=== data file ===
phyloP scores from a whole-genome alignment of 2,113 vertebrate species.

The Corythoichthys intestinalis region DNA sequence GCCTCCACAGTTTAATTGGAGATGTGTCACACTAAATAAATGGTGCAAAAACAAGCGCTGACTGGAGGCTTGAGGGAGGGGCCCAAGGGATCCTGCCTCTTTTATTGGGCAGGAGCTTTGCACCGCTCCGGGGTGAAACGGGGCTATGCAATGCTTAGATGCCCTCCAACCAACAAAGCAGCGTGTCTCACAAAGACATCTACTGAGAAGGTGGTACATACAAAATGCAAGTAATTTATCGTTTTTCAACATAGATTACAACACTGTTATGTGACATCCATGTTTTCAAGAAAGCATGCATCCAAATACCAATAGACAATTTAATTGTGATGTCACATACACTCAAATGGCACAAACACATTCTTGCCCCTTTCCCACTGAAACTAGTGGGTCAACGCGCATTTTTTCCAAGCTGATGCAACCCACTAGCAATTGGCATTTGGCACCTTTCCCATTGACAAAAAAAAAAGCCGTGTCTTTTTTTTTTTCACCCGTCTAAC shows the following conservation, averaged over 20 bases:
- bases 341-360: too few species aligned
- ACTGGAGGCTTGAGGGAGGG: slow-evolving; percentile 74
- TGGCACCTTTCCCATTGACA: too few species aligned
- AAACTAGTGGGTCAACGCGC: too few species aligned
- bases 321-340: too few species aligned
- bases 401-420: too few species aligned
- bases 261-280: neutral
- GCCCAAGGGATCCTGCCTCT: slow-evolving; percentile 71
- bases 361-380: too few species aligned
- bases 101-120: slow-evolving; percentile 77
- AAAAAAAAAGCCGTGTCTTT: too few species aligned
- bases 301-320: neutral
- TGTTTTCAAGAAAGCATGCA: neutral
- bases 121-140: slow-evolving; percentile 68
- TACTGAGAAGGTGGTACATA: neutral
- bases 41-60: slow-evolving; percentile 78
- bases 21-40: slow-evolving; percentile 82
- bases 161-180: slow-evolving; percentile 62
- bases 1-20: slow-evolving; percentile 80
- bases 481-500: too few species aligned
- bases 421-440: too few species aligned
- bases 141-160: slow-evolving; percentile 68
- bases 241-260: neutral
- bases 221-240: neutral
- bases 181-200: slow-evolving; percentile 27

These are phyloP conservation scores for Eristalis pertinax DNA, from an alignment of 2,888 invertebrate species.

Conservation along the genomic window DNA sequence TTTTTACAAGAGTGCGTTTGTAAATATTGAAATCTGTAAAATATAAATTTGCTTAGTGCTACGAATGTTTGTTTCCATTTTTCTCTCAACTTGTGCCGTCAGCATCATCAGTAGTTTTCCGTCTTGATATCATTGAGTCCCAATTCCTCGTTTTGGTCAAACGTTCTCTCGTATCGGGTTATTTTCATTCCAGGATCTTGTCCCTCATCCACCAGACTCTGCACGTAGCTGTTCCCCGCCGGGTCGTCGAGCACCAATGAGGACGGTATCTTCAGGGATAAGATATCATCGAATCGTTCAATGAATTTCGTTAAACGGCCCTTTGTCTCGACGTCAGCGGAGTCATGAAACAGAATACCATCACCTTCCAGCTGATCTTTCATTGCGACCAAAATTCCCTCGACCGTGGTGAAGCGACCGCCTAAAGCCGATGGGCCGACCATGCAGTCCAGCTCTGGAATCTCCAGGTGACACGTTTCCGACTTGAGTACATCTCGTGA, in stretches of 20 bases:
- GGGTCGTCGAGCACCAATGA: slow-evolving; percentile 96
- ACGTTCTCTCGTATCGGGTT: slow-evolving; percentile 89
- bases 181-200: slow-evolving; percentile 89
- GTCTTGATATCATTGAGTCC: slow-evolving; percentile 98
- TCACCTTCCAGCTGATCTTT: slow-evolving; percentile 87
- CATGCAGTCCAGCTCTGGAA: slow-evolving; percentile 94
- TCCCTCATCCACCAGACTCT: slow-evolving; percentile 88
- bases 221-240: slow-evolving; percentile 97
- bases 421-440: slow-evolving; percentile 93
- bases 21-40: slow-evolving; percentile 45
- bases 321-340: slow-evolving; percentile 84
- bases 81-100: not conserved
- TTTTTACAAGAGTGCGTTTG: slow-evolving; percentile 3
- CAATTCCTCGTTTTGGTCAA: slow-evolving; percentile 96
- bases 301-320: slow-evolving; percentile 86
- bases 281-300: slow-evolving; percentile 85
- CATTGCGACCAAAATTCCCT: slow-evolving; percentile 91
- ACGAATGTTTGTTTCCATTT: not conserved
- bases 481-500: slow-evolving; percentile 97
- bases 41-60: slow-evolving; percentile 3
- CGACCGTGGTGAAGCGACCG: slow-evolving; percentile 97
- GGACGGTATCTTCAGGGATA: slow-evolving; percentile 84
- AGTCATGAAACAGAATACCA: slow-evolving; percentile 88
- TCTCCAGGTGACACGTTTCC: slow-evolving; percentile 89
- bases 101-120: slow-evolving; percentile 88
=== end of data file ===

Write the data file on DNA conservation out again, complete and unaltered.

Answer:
phyloP scores from a whole-genome alignment of 2,113 vertebrate species.

The Corythoichthys intestinalis region DNA sequence GCCTCCACAGTTTAATTGGAGATGTGTCACACTAAATAAATGGTGCAAAAACAAGCGCTGACTGGAGGCTTGAGGGAGGGGCCCAAGGGATCCTGCCTCTTTTATTGGGCAGGAGCTTTGCACCGCTCCGGGGTGAAACGGGGCTATGCAATGCTTAGATGCCCTCCAACCAACAAAGCAGCGTGTCTCACAAAGACATCTACTGAGAAGGTGGTACATACAAAATGCAAGTAATTTATCGTTTTTCAACATAGATTACAACACTGTTATGTGACATCCATGTTTTCAAGAAAGCATGCATCCAAATACCAATAGACAATTTAATTGTGATGTCACATACACTCAAATGGCACAAACACATTCTTGCCCCTTTCCCACTGAAACTAGTGGGTCAACGCGCATTTTTTCCAAGCTGATGCAACCCACTAGCAATTGGCATTTGGCACCTTTCCCATTGACAAAAAAAAAAGCCGTGTCTTTTTTTTTTTCACCCGTCTAAC shows the following conservation, averaged over 20 bases:
- bases 341-360: too few species aligned
- ACTGGAGGCTTGAGGGAGGG: slow-evolving; percentile 74
- TGGCACCTTTCCCATTGACA: too few species aligned
- AAACTAGTGGGTCAACGCGC: too few species aligned
- bases 321-340: too few species aligned
- bases 401-420: too few species aligned
- bases 261-280: neutral
- GCCCAAGGGATCCTGCCTCT: slow-evolving; percentile 71
- bases 361-380: too few species aligned
- bases 101-120: slow-evolving; percentile 77
- AAAAAAAAAGCCGTGTCTTT: too few species aligned
- bases 301-320: neutral
- TGTTTTCAAGAAAGCATGCA: neutral
- bases 121-140: slow-evolving; percentile 68
- TACTGAGAAGGTGGTACATA: neutral
- bases 41-60: slow-evolving; percentile 78
- bases 21-40: slow-evolving; percentile 82
- bases 161-180: slow-evolving; percentile 62
- bases 1-20: slow-evolving; percentile 80
- bases 481-500: too few species aligned
- bases 421-440: too few species aligned
- bases 141-160: slow-evolving; percentile 68
- bases 241-260: neutral
- bases 221-240: neutral
- bases 181-200: slow-evolving; percentile 27

These are phyloP conservation scores for Eristalis pertinax DNA, from an alignment of 2,888 invertebrate species.

Conservation along the genomic window DNA sequence TTTTTACAAGAGTGCGTTTGTAAATATTGAAATCTGTAAAATATAAATTTGCTTAGTGCTACGAATGTTTGTTTCCATTTTTCTCTCAACTTGTGCCGTCAGCATCATCAGTAGTTTTCCGTCTTGATATCATTGAGTCCCAATTCCTCGTTTTGGTCAAACGTTCTCTCGTATCGGGTTATTTTCATTCCAGGATCTTGTCCCTCATCCACCAGACTCTGCACGTAGCTGTTCCCCGCCGGGTCGTCGAGCACCAATGAGGACGGTATCTTCAGGGATAAGATATCATCGAATCGTTCAATGAATTTCGTTAAACGGCCCTTTGTCTCGACGTCAGCGGAGTCATGAAACAGAATACCATCACCTTCCAGCTGATCTTTCATTGCGACCAAAATTCCCTCGACCGTGGTGAAGCGACCGCCTAAAGCCGATGGGCCGACCATGCAGTCCAGCTCTGGAATCTCCAGGTGACACGTTTCCGACTTGAGTACATCTCGTGA, in stretches of 20 bases:
- GGGTCGTCGAGCACCAATGA: slow-evolving; percentile 96
- ACGTTCTCTCGTATCGGGTT: slow-evolving; percentile 89
- bases 181-200: slow-evolving; percentile 89
- GTCTTGATATCATTGAGTCC: slow-evolving; percentile 98
- TCACCTTCCAGCTGATCTTT: slow-evolving; percentile 87
- CATGCAGTCCAGCTCTGGAA: slow-evolving; percentile 94
- TCCCTCATCCACCAGACTCT: slow-evolving; percentile 88
- bases 221-240: slow-evolving; percentile 97
- bases 421-440: slow-evolving; percentile 93
- bases 21-40: slow-evolving; percentile 45
- bases 321-340: slow-evolving; percentile 84
- bases 81-100: not conserved
- TTTTTACAAGAGTGCGTTTG: slow-evolving; percentile 3
- CAATTCCTCGTTTTGGTCAA: slow-evolving; percentile 96
- bases 301-320: slow-evolving; percentile 86
- bases 281-300: slow-evolving; percentile 85
- CATTGCGACCAAAATTCCCT: slow-evolving; percentile 91
- ACGAATGTTTGTTTCCATTT: not conserved
- bases 481-500: slow-evolving; percentile 97
- bases 41-60: slow-evolving; percentile 3
- CGACCGTGGTGAAGCGACCG: slow-evolving; percentile 97
- GGACGGTATCTTCAGGGATA: slow-evolving; percentile 84
- AGTCATGAAACAGAATACCA: slow-evolving; percentile 88
- TCTCCAGGTGACACGTTTCC: slow-evolving; percentile 89
- bases 101-120: slow-evolving; percentile 88